Despite immense differences in overall ideology, the two parties have been united for nearly three years in their opposition to the country’s bailout agreements and the brutal austerity policies that came with them. Panos Kammenos, the ANEL chief who left New Democracy over the bailout program in 2012, stands for everything that makes a good old SYRIZA voter shudder: he is a nationalist, anti-immigrant, homophobic and devoutly Orthodox Christian. He was given the Defense Ministry portfolio, a dream job for the outspoken and short-tempered politician, while his appointment suited the leftist party, often accused of being soft on security and foreign policy. In one of his first acts in office, Kammenos caused Turkey to scramble fighter jets by flying in a helicopter over the uninhabited islet of Imia in the eastern Aegean over which Greece and Turkey came to the brink of war in 1996.

The alliance with ANEL left a bitter taste in the mouths of grassroots voters who have stuck up for SYRIZA from the time when it was still a miniscule political force (founded in 2004 as an umbrella party for several leftist groups, the Coalition of the Radical Left, SYRIZA’s full name, won just 241,539 votes, or 3.3 percent, in its first election later that year, just entering parliament). Many would have preferred to see an alliance with To Potami (The River) which ended up fourth in January’s election. Notwithstanding its fuzzy rhetoric and uncertain direction, the centrist newcomer sits closer to SYRIZA’s liberal, progressive values.

It did not take long before To Potami criticized SYRIZA’s hardline approach to debt negotiations that have now sparked warnings of a euro exit. Its reaction added voice to the more pragmatic folk within SYRIZA who had ruled out a collaboration with the party of Stavros Theodorakis on the grounds that bargaining for a better deal should be SYRIZA’s top priority and that an ambivalent, half-hearted To Potami would have no qualms about throwing SYRIZA under the bus. Once it has clinched a better deal, the argument goes, an empowered SYRIZA can win an absolute majority after calling a snap election.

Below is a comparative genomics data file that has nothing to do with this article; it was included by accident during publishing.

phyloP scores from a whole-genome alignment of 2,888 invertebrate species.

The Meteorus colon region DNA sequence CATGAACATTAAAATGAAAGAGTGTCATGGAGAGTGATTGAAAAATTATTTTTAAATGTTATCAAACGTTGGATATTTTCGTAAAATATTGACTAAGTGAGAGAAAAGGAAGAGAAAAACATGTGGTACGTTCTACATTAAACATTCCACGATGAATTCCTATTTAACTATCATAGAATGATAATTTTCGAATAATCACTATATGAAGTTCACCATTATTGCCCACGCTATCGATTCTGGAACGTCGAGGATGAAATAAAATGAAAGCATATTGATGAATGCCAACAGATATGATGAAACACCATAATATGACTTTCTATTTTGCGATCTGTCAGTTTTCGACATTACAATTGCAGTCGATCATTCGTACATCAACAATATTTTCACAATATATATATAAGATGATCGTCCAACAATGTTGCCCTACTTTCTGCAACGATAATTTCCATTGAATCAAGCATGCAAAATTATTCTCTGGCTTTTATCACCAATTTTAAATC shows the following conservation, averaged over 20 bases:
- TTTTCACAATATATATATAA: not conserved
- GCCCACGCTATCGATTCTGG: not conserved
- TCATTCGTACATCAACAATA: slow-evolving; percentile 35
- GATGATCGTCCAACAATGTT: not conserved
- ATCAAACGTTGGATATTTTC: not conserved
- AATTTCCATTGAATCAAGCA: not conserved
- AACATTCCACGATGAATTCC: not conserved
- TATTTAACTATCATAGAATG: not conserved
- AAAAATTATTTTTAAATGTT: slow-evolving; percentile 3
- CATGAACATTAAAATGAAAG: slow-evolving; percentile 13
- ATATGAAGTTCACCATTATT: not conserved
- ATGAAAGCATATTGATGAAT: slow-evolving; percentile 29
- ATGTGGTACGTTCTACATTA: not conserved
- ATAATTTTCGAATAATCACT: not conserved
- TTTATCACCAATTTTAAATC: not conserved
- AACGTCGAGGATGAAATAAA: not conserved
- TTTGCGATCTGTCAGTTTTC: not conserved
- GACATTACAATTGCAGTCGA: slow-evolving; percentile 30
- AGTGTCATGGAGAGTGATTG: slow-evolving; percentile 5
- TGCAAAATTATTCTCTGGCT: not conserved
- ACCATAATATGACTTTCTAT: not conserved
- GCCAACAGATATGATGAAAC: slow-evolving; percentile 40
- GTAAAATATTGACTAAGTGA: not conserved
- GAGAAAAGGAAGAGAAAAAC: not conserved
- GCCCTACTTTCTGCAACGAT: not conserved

The irony is that few SYRIZA voters really expected that the party would make true on its campaign pledge to clash with the nation’s foreign creditors. More, rather, had taken for granted that Tsipras would perform a “kolotoumba” (somersault, or about-face) the instant he took office. But they did not mind, as long as the despised New Democracy was swept from office.

Realpolitik was again at full play during this week’s presidential election – the political process that triggered Greece’s premature election in the first place. Once again, the party let down those who expected a leftist president – among them WWII resistance hero and SYRIZA MEP Manolis Glezos – to succeed Karolos Papoulias, a former PASOK minister. Despite rife speculation that he would nominate Dimitris Avramopoulos, a former conservative minister currently appointed at the European Commission, Tsipras picked Prokopis Pavlopoulos, a former interior minister and parliamentary spokesman for New Democracy.

Pavlopoulos, who was comfortably elected president earlier this week, has been accused of filling thousands of state sector jobs with conservative party cronies and acolytes during his stint as interior minister between 2004- 2009. He is as much a supporter of the bailout agreements voted in Parliament, as a symbol of the causes that forced Greece to sign them in the first place. He also was in charge during the massive riots that broke out in Athens following the police shooting of teenager Alexandros Grigoropoulos in December 2008.

During a speech to the party’s parliamentary group, Tsipras defended the decision to nominate Pavlopoulos saying it was aimed at forging “unity and consensus” in society at a difficult period. A better explanation might be that the nomination enabled SYRIZA to forge a split inside the traumatized New Democracy of ex-premier Antonis Samaras. At the same time, Tsipras made an overture (not the first one) to the conservative faction controlled by former Premier Costas Karamanlis, a moderate who won two consecutive elections in the 00’s by swaying Greece’s so-called middle ground.